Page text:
A microphone’s polar pattern indicates how sensitive it is to sounds arriving from different angles. There are several common polar patterns:


An omnidirectional microphone picks up sound equally from all directions. It has a spherical polar pattern and is sensitive to sound from 360 degrees around the mic (Lewitt). Omnidirectional mics are good for recording in reverberant spaces or multiple sound sources.


A cardioid mic is most sensitive to sounds directly in front, and less sensitive to sounds from the sides and rear. It has a heart-shaped polar pattern covering about 110 degrees in front of the mic (StudioBinder). Cardioid mics help isolate sound sources and reduce background noise.


A bidirectional mic picks up equally well from the front and rear, but rejects sounds from the sides. Its polar pattern is spherical from front to back. Bidirectional mics are sometimes used for interviews with two people.


Shotgun mics have a very narrow polar pattern concentrated in one direction. They focus on picking up sounds directly in front and heavily reject off-axis sounds. Shotguns help isolate distant sound sources.

Microphone Frequency Response

Frequency response defines the range of sound that a microphone can reproduce and how its output varies within that range. The frequency response of a microphone indicates the lowest and highest frequencies that it can detect and output with an acceptably high volume and accuracy (Shure).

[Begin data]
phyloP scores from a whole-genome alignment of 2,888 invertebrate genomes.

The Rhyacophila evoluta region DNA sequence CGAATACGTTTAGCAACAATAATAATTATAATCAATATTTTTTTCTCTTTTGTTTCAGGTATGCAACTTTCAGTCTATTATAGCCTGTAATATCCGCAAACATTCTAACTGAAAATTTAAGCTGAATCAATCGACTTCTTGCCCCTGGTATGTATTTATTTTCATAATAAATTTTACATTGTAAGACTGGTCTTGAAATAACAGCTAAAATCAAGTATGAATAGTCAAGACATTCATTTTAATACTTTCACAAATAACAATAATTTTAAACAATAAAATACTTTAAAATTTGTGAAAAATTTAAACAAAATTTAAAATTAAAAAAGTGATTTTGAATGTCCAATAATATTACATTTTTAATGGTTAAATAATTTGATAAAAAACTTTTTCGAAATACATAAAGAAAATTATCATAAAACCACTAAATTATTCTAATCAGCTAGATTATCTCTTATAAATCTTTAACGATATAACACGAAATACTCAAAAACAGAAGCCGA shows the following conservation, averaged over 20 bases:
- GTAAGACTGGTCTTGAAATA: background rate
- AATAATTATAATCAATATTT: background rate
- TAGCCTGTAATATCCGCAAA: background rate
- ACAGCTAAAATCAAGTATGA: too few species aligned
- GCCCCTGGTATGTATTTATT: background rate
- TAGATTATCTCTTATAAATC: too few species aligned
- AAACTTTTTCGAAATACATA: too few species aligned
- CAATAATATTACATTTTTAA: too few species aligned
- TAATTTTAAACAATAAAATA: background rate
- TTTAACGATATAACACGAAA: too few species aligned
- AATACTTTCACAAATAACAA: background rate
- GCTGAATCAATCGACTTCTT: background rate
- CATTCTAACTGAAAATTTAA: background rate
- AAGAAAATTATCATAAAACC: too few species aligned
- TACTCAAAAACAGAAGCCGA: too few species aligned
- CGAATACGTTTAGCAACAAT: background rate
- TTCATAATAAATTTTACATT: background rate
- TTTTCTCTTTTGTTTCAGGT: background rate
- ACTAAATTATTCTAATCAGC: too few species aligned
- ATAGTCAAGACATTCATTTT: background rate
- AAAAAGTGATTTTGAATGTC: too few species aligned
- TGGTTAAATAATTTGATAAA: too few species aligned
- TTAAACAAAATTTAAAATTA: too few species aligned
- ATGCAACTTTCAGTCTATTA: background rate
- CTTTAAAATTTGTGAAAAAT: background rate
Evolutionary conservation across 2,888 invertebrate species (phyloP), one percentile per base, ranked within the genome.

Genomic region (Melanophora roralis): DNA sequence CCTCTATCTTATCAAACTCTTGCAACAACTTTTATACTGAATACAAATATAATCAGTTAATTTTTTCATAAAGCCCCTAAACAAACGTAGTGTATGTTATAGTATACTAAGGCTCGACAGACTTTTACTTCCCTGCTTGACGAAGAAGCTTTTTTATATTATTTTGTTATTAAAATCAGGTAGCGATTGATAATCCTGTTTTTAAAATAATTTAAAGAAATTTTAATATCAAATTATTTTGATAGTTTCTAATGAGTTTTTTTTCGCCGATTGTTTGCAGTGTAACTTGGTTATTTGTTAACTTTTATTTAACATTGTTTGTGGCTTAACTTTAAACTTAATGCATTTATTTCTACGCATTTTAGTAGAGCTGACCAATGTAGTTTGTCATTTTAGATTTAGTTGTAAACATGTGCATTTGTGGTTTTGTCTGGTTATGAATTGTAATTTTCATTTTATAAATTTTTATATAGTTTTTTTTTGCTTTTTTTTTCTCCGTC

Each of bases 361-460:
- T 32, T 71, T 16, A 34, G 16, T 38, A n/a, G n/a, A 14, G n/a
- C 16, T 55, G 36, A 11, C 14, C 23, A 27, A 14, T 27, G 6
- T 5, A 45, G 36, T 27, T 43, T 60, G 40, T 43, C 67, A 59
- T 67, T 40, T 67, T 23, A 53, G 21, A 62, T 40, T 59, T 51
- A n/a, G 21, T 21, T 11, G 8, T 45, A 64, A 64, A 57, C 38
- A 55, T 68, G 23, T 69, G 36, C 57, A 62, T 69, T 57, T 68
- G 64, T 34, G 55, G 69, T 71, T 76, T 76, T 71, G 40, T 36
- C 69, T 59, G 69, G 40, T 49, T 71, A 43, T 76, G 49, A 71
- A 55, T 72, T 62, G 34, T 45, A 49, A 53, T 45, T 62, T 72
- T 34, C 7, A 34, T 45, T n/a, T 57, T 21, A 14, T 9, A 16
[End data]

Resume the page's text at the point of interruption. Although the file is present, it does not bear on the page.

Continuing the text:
The standard frequency range for most microphones is 20 Hz to 20 kHz, which covers the spectrum of audible sound for humans. However, some mics may have an extended or more limited frequency response beyond this range (Audio-Technica). The optimal frequency response depends on the intended application.

For example, vocals and speech mostly occupy the 200 Hz to 8 kHz range. Thus, microphones meant for singing or podcasting may prioritize an even frequency response in this range. On the other hand, drum overheads require a flatter, extended frequency response to capture the full spectrum of cymbals, drums and percussion.

When examining microphone specs, frequency response is typically plotted on a graph with frequency on the X-axis and volume level in decibels (dB) on the Y-axis. This shows the mic’s sensitivity across different frequencies. A flatter line indicates a more even response, while spikes or dips reveal boosted or attenuated frequencies.

Microphone Sensitivity

Microphone sensitivity refers to how well a microphone converts sound pressure into an electrical signal. It is typically measured in decibels relative to one volt per pascal (dBV/Pa) or millivolts per pascal (mV/Pa). A microphone with higher sensitivity produces a stronger electrical signal from the same sound source.